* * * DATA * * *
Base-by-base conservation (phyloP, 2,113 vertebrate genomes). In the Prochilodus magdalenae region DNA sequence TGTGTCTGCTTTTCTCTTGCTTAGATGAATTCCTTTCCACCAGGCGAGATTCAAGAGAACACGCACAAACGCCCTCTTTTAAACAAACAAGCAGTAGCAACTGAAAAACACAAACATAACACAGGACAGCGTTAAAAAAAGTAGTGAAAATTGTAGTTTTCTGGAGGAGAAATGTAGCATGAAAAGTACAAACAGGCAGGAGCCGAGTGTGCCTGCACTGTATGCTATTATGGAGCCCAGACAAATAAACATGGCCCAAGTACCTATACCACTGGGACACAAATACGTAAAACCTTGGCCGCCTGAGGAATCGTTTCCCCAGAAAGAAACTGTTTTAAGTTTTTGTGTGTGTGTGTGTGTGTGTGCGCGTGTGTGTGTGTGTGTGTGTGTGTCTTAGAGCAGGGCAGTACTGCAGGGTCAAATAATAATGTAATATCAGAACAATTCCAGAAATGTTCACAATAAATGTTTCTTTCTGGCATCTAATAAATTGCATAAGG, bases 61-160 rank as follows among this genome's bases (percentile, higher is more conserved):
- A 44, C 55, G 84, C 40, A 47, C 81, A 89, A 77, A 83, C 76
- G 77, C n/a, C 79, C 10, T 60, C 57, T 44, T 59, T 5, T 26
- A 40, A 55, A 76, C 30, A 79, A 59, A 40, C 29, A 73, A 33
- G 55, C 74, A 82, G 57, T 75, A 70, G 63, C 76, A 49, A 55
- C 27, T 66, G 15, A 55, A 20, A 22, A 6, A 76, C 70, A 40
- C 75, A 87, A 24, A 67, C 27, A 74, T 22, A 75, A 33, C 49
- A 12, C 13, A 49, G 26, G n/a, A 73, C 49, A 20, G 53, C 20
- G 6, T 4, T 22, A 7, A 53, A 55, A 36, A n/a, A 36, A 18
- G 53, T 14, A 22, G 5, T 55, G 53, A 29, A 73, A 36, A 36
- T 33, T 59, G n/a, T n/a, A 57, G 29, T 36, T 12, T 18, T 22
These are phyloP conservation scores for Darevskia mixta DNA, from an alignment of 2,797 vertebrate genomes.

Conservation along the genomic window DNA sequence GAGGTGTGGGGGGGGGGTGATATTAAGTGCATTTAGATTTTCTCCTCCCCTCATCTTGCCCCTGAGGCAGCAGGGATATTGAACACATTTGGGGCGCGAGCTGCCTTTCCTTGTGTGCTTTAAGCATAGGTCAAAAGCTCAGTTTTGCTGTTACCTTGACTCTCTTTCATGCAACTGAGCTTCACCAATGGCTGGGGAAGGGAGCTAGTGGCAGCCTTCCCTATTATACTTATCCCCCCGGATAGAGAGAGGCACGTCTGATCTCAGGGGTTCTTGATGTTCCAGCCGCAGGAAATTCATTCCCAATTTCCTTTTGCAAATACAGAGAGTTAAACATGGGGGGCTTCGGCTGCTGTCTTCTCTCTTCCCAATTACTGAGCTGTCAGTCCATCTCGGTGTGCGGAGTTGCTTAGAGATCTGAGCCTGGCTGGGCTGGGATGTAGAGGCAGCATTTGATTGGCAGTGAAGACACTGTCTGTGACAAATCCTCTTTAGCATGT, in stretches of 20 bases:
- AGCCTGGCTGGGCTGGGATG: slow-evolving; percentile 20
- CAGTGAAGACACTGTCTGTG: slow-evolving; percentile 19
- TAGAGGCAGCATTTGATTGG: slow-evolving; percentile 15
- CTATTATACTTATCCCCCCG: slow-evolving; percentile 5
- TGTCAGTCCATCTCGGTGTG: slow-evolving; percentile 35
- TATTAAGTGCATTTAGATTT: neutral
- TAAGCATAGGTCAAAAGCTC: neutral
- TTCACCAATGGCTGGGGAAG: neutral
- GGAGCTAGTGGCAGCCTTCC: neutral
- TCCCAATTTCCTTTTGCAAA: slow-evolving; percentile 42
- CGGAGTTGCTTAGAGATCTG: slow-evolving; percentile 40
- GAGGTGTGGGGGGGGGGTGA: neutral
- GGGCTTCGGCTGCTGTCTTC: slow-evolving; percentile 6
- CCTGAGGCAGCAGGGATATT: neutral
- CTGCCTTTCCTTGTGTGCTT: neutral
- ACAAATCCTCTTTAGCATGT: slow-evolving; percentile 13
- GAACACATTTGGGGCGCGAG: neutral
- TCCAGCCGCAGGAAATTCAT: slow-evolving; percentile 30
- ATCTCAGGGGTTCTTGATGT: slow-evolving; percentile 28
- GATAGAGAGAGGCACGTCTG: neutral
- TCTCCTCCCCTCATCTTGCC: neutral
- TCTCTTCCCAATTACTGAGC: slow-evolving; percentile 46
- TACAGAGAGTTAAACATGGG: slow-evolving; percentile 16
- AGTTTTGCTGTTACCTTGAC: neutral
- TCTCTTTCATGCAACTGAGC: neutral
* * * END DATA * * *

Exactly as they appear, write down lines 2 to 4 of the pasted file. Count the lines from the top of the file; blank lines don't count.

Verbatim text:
- A 44, C 55, G 84, C 40, A 47, C 81, A 89, A 77, A 83, C 76
- G 77, C n/a, C 79, C 10, T 60, C 57, T 44, T 59, T 5, T 26
- A 40, A 55, A 76, C 30, A 79, A 59, A 40, C 29, A 73, A 33